Wednesday, February 22, 2012

Cologne Carnival

Cologne (Köln) Carnival. It's like halloween meets St. Patrick's day on steroids, mixed with Lousiana Mardi Gras and lasting full on for 6 days (sans lewd guys trying to get girls to show their boobs on balconies, but including a wave of 'carnival babies' 9 months later). Comparing carnival in Koln to that of Rio is a bit useless. The one in Koln is definitely unique into it's own. It's one of the biggest in Europe, and the Germans in North-Rheine Westphalia, the state Cologne is in, definitely go all out over it. They even call it their 'fifth season', because technically their celebrations start in November and don't end until Ash Wednesday. Every small town in this state seems to have their own parade. Even the Monday before Ash Wednesday is a state holiday so people can attend the big parade in Cologne.

And in those 6 days you'll see it all. You can walk down many a street in the afternoon, seeing packed lines on the sidewalks so people can get out of the cold and into bars. People in Bert and Ernie costumes or dressed as clowns with their butts pressed up against the steamy glass windows as they dance on a bench to some classic German Oompah carnival songs with a tiny kölsch beer in their hand (kölsch is a style of beer specific to only Cologne, highly akin to water and served in mini .2 L glasses, contrasting completely with it's famous Bavarian counterparts). Trying to find a bar for a nice drink where you can talk easily in the city during Carnival, now that is a challenge which we failed miserably at.

But it's not just for people in their 20s. You will see all ages dressed up and out, from people pushing their dressed up stroller kids to 85 year olds. It's a real tradition, and people get seriously into it. There are the traditional Carnival costumes, like the clowns with the patchwork fabric, or more conservative but still festive suits and dresses for men/women, plus plenty of non-traditional ones, like a group of ghostbusters, for example. Pirates, military guys, dumbo, Jesus, anything with makeup, it's all there.

On Monday ('Rose Monday'), there is a parade in Cologne that lasts 6 hours or so, with something like 1 million people out and about in the streets. They throw out candies from the floats during the parade, mostly. Also, things like oranges, single flowers, and stranger junk like coffee creamer, t-shirts, masks, etc. And not just the kids yell for them to throw stuff, so the atmosphere is quite lively with many people shouting and laughing and excited. Nothing as gaudy and hot and sweaty as Rio, but certainly as festive. I even felt a bit out of place one day not wearing any sort of costume walking around the city.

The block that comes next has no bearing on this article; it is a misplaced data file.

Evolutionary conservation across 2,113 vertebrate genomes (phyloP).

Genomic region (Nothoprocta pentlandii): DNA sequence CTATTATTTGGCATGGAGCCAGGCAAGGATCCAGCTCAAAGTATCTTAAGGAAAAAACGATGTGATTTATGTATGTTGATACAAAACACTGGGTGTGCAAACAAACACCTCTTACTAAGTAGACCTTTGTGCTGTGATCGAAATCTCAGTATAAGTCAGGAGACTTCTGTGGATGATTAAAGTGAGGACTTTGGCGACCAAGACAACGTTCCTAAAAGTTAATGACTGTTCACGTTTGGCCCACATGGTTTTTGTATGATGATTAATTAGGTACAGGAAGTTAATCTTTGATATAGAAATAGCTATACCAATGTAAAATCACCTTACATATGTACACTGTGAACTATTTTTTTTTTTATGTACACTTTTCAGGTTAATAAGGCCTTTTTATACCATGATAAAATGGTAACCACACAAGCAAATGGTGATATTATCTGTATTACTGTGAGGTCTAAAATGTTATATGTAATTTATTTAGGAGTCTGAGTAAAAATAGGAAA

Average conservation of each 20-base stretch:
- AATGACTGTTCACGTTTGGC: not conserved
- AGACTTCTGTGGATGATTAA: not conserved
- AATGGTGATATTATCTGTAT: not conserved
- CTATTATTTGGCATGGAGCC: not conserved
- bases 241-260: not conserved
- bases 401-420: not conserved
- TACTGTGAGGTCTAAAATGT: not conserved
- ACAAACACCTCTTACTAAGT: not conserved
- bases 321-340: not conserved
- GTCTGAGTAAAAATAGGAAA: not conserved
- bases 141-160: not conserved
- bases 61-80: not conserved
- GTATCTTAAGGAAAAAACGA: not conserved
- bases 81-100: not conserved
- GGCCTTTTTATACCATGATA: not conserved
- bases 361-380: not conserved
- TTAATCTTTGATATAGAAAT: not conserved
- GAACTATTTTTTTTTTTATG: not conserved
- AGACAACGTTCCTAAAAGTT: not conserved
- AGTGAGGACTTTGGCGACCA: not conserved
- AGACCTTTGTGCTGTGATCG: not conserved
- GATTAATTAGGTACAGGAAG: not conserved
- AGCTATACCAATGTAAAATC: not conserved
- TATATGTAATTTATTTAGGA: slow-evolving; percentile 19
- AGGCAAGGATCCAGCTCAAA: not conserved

My friend Laura, whom I met last semester in Gent and is from a city just outside Cologne, was there to show me around. We saw some parades, went to some bars, ate some quintissential german food, and did a bunch of other touristy stuff while at it, even spending a day at her hometown 30 minutes away, Bruhl, for their celebration. One day, Lautaro, my friend from Buenos Aires, joined us, and another evening Monika, who is also from Germany but living here in Gent, joined us. I bought a stupid looking fish hat in Gent, and was given a black robe with some japanese signage, so I went as a sushi chef.  
The sight as you leave the train station.

Smaller neighborhood parade.

Random Person with a bloody face eating a bunny

Monika & Laura

Cool Glasses. Nice fishhead.

Main parade in Cologne. It was pretty difficult to get close..
Germans seem to be professionals at dancing on elevated surfaces.

I exceptionally enjoy the hilarity of the guy on the left and right in this picture.

Group Costume

Hundreds of people seemed to enjoy wearing ponchos, sombrero's and massive fake mustaches.

The Cologne cathedral meets carnival


  1. Very cool - I didn't know about this tradition!

    PS you look great without the beard!

    1. Thanks Diana! Was definitely time for a change!


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